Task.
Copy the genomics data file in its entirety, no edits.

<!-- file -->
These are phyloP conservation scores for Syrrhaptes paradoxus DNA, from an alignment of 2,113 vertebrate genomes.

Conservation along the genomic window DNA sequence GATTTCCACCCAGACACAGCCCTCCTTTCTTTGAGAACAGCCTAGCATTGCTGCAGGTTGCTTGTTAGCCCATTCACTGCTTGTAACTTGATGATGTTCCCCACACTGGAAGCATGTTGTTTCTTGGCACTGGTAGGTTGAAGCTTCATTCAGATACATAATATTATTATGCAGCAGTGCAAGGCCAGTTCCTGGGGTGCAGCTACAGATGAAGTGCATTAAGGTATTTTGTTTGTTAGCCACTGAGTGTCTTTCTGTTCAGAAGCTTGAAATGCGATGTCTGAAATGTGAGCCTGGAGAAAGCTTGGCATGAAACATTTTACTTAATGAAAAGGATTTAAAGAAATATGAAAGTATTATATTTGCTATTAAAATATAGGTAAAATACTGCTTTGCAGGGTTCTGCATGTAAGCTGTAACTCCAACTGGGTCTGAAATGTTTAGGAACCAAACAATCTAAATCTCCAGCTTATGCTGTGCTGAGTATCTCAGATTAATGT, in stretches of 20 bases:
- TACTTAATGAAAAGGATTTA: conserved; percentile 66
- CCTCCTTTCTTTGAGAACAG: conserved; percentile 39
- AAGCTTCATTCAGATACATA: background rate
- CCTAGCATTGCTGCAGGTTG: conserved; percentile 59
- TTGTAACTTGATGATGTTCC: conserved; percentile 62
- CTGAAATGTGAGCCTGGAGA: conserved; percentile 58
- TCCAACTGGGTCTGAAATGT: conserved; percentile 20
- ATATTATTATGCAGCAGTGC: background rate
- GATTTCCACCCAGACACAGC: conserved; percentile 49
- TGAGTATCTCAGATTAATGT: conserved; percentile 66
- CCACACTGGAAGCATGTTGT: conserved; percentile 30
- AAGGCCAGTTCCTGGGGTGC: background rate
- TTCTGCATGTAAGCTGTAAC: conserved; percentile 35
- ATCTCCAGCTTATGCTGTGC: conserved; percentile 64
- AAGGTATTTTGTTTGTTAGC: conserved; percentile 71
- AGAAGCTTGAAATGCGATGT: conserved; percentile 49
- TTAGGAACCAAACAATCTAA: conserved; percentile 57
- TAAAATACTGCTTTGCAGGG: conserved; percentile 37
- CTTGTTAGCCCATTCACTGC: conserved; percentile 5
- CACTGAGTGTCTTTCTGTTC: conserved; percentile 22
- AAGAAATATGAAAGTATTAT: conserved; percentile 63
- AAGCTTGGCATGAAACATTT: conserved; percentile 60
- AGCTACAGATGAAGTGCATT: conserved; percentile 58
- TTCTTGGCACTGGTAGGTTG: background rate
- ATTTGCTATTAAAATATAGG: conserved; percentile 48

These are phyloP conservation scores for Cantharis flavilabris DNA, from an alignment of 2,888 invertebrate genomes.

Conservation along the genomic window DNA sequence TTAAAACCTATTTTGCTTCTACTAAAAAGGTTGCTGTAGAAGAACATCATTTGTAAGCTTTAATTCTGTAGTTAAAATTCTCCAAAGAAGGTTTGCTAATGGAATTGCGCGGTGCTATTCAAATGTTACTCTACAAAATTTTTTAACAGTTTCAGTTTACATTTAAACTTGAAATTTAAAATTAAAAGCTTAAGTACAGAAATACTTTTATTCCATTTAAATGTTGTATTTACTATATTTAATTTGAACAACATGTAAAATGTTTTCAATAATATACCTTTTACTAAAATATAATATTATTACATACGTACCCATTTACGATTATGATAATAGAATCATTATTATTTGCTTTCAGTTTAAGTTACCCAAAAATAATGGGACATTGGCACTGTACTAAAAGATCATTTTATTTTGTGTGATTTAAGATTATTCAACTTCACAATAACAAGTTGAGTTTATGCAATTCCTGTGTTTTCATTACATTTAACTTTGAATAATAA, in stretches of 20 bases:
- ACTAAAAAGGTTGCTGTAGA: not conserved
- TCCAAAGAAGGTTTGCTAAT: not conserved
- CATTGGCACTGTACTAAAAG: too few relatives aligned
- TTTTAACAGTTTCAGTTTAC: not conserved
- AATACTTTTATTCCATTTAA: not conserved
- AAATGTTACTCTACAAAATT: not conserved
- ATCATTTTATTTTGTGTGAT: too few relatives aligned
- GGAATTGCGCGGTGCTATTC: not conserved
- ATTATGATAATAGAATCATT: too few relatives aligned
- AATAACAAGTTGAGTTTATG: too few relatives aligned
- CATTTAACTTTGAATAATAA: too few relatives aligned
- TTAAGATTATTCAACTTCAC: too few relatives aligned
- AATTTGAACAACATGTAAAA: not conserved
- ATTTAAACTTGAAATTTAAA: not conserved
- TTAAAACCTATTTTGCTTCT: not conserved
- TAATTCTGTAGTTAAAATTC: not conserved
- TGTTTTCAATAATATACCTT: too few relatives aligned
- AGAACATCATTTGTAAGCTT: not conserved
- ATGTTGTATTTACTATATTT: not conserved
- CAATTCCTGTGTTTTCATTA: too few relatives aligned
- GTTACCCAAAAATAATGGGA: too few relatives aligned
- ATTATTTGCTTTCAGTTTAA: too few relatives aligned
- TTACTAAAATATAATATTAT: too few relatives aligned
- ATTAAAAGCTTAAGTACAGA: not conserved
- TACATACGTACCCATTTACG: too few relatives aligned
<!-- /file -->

These are phyloP conservation scores for Syrrhaptes paradoxus DNA, from an alignment of 2,113 vertebrate genomes.

Conservation along the genomic window DNA sequence GATTTCCACCCAGACACAGCCCTCCTTTCTTTGAGAACAGCCTAGCATTGCTGCAGGTTGCTTGTTAGCCCATTCACTGCTTGTAACTTGATGATGTTCCCCACACTGGAAGCATGTTGTTTCTTGGCACTGGTAGGTTGAAGCTTCATTCAGATACATAATATTATTATGCAGCAGTGCAAGGCCAGTTCCTGGGGTGCAGCTACAGATGAAGTGCATTAAGGTATTTTGTTTGTTAGCCACTGAGTGTCTTTCTGTTCAGAAGCTTGAAATGCGATGTCTGAAATGTGAGCCTGGAGAAAGCTTGGCATGAAACATTTTACTTAATGAAAAGGATTTAAAGAAATATGAAAGTATTATATTTGCTATTAAAATATAGGTAAAATACTGCTTTGCAGGGTTCTGCATGTAAGCTGTAACTCCAACTGGGTCTGAAATGTTTAGGAACCAAACAATCTAAATCTCCAGCTTATGCTGTGCTGAGTATCTCAGATTAATGT, in stretches of 20 bases:
- TACTTAATGAAAAGGATTTA: conserved; percentile 66
- CCTCCTTTCTTTGAGAACAG: conserved; percentile 39
- AAGCTTCATTCAGATACATA: background rate
- CCTAGCATTGCTGCAGGTTG: conserved; percentile 59
- TTGTAACTTGATGATGTTCC: conserved; percentile 62
- CTGAAATGTGAGCCTGGAGA: conserved; percentile 58
- TCCAACTGGGTCTGAAATGT: conserved; percentile 20
- ATATTATTATGCAGCAGTGC: background rate
- GATTTCCACCCAGACACAGC: conserved; percentile 49
- TGAGTATCTCAGATTAATGT: conserved; percentile 66
- CCACACTGGAAGCATGTTGT: conserved; percentile 30
- AAGGCCAGTTCCTGGGGTGC: background rate
- TTCTGCATGTAAGCTGTAAC: conserved; percentile 35
- ATCTCCAGCTTATGCTGTGC: conserved; percentile 64
- AAGGTATTTTGTTTGTTAGC: conserved; percentile 71
- AGAAGCTTGAAATGCGATGT: conserved; percentile 49
- TTAGGAACCAAACAATCTAA: conserved; percentile 57
- TAAAATACTGCTTTGCAGGG: conserved; percentile 37
- CTTGTTAGCCCATTCACTGC: conserved; percentile 5
- CACTGAGTGTCTTTCTGTTC: conserved; percentile 22
- AAGAAATATGAAAGTATTAT: conserved; percentile 63
- AAGCTTGGCATGAAACATTT: conserved; percentile 60
- AGCTACAGATGAAGTGCATT: conserved; percentile 58
- TTCTTGGCACTGGTAGGTTG: background rate
- ATTTGCTATTAAAATATAGG: conserved; percentile 48

These are phyloP conservation scores for Cantharis flavilabris DNA, from an alignment of 2,888 invertebrate genomes.

Conservation along the genomic window DNA sequence TTAAAACCTATTTTGCTTCTACTAAAAAGGTTGCTGTAGAAGAACATCATTTGTAAGCTTTAATTCTGTAGTTAAAATTCTCCAAAGAAGGTTTGCTAATGGAATTGCGCGGTGCTATTCAAATGTTACTCTACAAAATTTTTTAACAGTTTCAGTTTACATTTAAACTTGAAATTTAAAATTAAAAGCTTAAGTACAGAAATACTTTTATTCCATTTAAATGTTGTATTTACTATATTTAATTTGAACAACATGTAAAATGTTTTCAATAATATACCTTTTACTAAAATATAATATTATTACATACGTACCCATTTACGATTATGATAATAGAATCATTATTATTTGCTTTCAGTTTAAGTTACCCAAAAATAATGGGACATTGGCACTGTACTAAAAGATCATTTTATTTTGTGTGATTTAAGATTATTCAACTTCACAATAACAAGTTGAGTTTATGCAATTCCTGTGTTTTCATTACATTTAACTTTGAATAATAA, in stretches of 20 bases:
- ACTAAAAAGGTTGCTGTAGA: not conserved
- TCCAAAGAAGGTTTGCTAAT: not conserved
- CATTGGCACTGTACTAAAAG: too few relatives aligned
- TTTTAACAGTTTCAGTTTAC: not conserved
- AATACTTTTATTCCATTTAA: not conserved
- AAATGTTACTCTACAAAATT: not conserved
- ATCATTTTATTTTGTGTGAT: too few relatives aligned
- GGAATTGCGCGGTGCTATTC: not conserved
- ATTATGATAATAGAATCATT: too few relatives aligned
- AATAACAAGTTGAGTTTATG: too few relatives aligned
- CATTTAACTTTGAATAATAA: too few relatives aligned
- TTAAGATTATTCAACTTCAC: too few relatives aligned
- AATTTGAACAACATGTAAAA: not conserved
- ATTTAAACTTGAAATTTAAA: not conserved
- TTAAAACCTATTTTGCTTCT: not conserved
- TAATTCTGTAGTTAAAATTC: not conserved
- TGTTTTCAATAATATACCTT: too few relatives aligned
- AGAACATCATTTGTAAGCTT: not conserved
- ATGTTGTATTTACTATATTT: not conserved
- CAATTCCTGTGTTTTCATTA: too few relatives aligned
- GTTACCCAAAAATAATGGGA: too few relatives aligned
- ATTATTTGCTTTCAGTTTAA: too few relatives aligned
- TTACTAAAATATAATATTAT: too few relatives aligned
- ATTAAAAGCTTAAGTACAGA: not conserved
- TACATACGTACCCATTTACG: too few relatives aligned